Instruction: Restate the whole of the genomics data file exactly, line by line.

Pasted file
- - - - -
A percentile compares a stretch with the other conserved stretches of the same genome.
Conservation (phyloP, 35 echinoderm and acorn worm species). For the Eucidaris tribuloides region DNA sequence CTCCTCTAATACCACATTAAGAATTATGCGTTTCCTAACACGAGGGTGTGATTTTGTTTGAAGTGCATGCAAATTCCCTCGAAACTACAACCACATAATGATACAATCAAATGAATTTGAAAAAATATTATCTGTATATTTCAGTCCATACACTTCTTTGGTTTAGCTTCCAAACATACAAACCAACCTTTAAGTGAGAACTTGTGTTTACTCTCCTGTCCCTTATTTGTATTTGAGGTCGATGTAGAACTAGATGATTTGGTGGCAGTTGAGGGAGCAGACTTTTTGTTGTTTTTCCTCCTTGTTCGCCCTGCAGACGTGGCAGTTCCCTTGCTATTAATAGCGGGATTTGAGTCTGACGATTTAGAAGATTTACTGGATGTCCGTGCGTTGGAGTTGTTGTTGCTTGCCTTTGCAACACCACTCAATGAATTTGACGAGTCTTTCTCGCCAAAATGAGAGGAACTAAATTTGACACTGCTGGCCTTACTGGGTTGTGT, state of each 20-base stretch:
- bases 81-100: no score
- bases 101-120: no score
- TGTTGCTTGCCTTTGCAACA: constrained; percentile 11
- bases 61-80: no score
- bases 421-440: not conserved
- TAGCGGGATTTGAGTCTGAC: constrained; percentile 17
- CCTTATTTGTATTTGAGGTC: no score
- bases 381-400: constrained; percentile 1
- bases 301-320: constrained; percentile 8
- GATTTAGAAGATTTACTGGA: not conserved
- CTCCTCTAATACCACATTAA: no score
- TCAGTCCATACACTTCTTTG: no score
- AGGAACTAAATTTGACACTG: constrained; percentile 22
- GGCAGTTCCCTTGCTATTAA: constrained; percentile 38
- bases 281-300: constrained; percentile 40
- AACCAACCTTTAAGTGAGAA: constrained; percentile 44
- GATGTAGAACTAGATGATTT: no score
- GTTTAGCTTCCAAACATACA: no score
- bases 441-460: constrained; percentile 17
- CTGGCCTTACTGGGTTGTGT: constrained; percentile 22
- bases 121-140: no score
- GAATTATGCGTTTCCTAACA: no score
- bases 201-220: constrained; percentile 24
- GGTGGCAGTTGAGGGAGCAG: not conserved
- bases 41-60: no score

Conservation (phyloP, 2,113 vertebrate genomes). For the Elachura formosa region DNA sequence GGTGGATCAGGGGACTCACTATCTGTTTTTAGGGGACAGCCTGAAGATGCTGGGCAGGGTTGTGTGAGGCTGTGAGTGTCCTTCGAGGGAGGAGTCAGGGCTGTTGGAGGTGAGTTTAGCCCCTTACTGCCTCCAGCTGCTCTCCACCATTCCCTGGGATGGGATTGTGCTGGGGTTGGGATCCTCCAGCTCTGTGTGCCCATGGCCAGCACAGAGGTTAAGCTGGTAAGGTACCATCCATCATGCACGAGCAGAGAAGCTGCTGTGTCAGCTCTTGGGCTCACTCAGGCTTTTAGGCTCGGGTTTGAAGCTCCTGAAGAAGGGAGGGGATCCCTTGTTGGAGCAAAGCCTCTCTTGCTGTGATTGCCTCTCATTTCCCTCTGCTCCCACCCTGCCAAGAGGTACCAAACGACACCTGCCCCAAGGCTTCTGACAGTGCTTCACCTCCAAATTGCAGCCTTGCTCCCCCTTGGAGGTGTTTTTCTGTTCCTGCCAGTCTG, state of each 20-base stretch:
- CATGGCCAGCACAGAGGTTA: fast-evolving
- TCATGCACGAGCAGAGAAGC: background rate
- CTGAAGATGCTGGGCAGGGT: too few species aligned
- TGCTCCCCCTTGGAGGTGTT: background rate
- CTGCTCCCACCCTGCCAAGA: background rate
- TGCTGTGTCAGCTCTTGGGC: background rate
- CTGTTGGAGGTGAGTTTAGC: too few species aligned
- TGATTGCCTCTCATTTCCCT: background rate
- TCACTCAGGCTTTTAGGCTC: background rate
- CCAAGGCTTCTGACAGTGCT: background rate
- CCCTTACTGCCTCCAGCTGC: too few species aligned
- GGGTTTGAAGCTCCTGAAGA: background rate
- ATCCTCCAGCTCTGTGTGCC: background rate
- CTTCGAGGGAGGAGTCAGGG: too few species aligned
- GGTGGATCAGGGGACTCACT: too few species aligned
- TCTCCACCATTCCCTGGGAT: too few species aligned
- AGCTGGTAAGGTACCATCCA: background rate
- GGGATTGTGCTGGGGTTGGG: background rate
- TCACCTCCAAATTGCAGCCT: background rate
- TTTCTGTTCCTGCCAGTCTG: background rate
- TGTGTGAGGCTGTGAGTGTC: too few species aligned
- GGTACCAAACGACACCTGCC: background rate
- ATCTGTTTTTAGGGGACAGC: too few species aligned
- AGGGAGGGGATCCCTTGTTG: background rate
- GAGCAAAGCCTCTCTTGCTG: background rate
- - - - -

A percentile compares a stretch with the other conserved stretches of the same genome.
Conservation (phyloP, 35 echinoderm and acorn worm species). For the Eucidaris tribuloides region DNA sequence CTCCTCTAATACCACATTAAGAATTATGCGTTTCCTAACACGAGGGTGTGATTTTGTTTGAAGTGCATGCAAATTCCCTCGAAACTACAACCACATAATGATACAATCAAATGAATTTGAAAAAATATTATCTGTATATTTCAGTCCATACACTTCTTTGGTTTAGCTTCCAAACATACAAACCAACCTTTAAGTGAGAACTTGTGTTTACTCTCCTGTCCCTTATTTGTATTTGAGGTCGATGTAGAACTAGATGATTTGGTGGCAGTTGAGGGAGCAGACTTTTTGTTGTTTTTCCTCCTTGTTCGCCCTGCAGACGTGGCAGTTCCCTTGCTATTAATAGCGGGATTTGAGTCTGACGATTTAGAAGATTTACTGGATGTCCGTGCGTTGGAGTTGTTGTTGCTTGCCTTTGCAACACCACTCAATGAATTTGACGAGTCTTTCTCGCCAAAATGAGAGGAACTAAATTTGACACTGCTGGCCTTACTGGGTTGTGT, state of each 20-base stretch:
- bases 81-100: no score
- bases 101-120: no score
- TGTTGCTTGCCTTTGCAACA: constrained; percentile 11
- bases 61-80: no score
- bases 421-440: not conserved
- TAGCGGGATTTGAGTCTGAC: constrained; percentile 17
- CCTTATTTGTATTTGAGGTC: no score
- bases 381-400: constrained; percentile 1
- bases 301-320: constrained; percentile 8
- GATTTAGAAGATTTACTGGA: not conserved
- CTCCTCTAATACCACATTAA: no score
- TCAGTCCATACACTTCTTTG: no score
- AGGAACTAAATTTGACACTG: constrained; percentile 22
- GGCAGTTCCCTTGCTATTAA: constrained; percentile 38
- bases 281-300: constrained; percentile 40
- AACCAACCTTTAAGTGAGAA: constrained; percentile 44
- GATGTAGAACTAGATGATTT: no score
- GTTTAGCTTCCAAACATACA: no score
- bases 441-460: constrained; percentile 17
- CTGGCCTTACTGGGTTGTGT: constrained; percentile 22
- bases 121-140: no score
- GAATTATGCGTTTCCTAACA: no score
- bases 201-220: constrained; percentile 24
- GGTGGCAGTTGAGGGAGCAG: not conserved
- bases 41-60: no score

Conservation (phyloP, 2,113 vertebrate genomes). For the Elachura formosa region DNA sequence GGTGGATCAGGGGACTCACTATCTGTTTTTAGGGGACAGCCTGAAGATGCTGGGCAGGGTTGTGTGAGGCTGTGAGTGTCCTTCGAGGGAGGAGTCAGGGCTGTTGGAGGTGAGTTTAGCCCCTTACTGCCTCCAGCTGCTCTCCACCATTCCCTGGGATGGGATTGTGCTGGGGTTGGGATCCTCCAGCTCTGTGTGCCCATGGCCAGCACAGAGGTTAAGCTGGTAAGGTACCATCCATCATGCACGAGCAGAGAAGCTGCTGTGTCAGCTCTTGGGCTCACTCAGGCTTTTAGGCTCGGGTTTGAAGCTCCTGAAGAAGGGAGGGGATCCCTTGTTGGAGCAAAGCCTCTCTTGCTGTGATTGCCTCTCATTTCCCTCTGCTCCCACCCTGCCAAGAGGTACCAAACGACACCTGCCCCAAGGCTTCTGACAGTGCTTCACCTCCAAATTGCAGCCTTGCTCCCCCTTGGAGGTGTTTTTCTGTTCCTGCCAGTCTG, state of each 20-base stretch:
- CATGGCCAGCACAGAGGTTA: fast-evolving
- TCATGCACGAGCAGAGAAGC: background rate
- CTGAAGATGCTGGGCAGGGT: too few species aligned
- TGCTCCCCCTTGGAGGTGTT: background rate
- CTGCTCCCACCCTGCCAAGA: background rate
- TGCTGTGTCAGCTCTTGGGC: background rate
- CTGTTGGAGGTGAGTTTAGC: too few species aligned
- TGATTGCCTCTCATTTCCCT: background rate
- TCACTCAGGCTTTTAGGCTC: background rate
- CCAAGGCTTCTGACAGTGCT: background rate
- CCCTTACTGCCTCCAGCTGC: too few species aligned
- GGGTTTGAAGCTCCTGAAGA: background rate
- ATCCTCCAGCTCTGTGTGCC: background rate
- CTTCGAGGGAGGAGTCAGGG: too few species aligned
- GGTGGATCAGGGGACTCACT: too few species aligned
- TCTCCACCATTCCCTGGGAT: too few species aligned
- AGCTGGTAAGGTACCATCCA: background rate
- GGGATTGTGCTGGGGTTGGG: background rate
- TCACCTCCAAATTGCAGCCT: background rate
- TTTCTGTTCCTGCCAGTCTG: background rate
- TGTGTGAGGCTGTGAGTGTC: too few species aligned
- GGTACCAAACGACACCTGCC: background rate
- ATCTGTTTTTAGGGGACAGC: too few species aligned
- AGGGAGGGGATCCCTTGTTG: background rate
- GAGCAAAGCCTCTCTTGCTG: background rate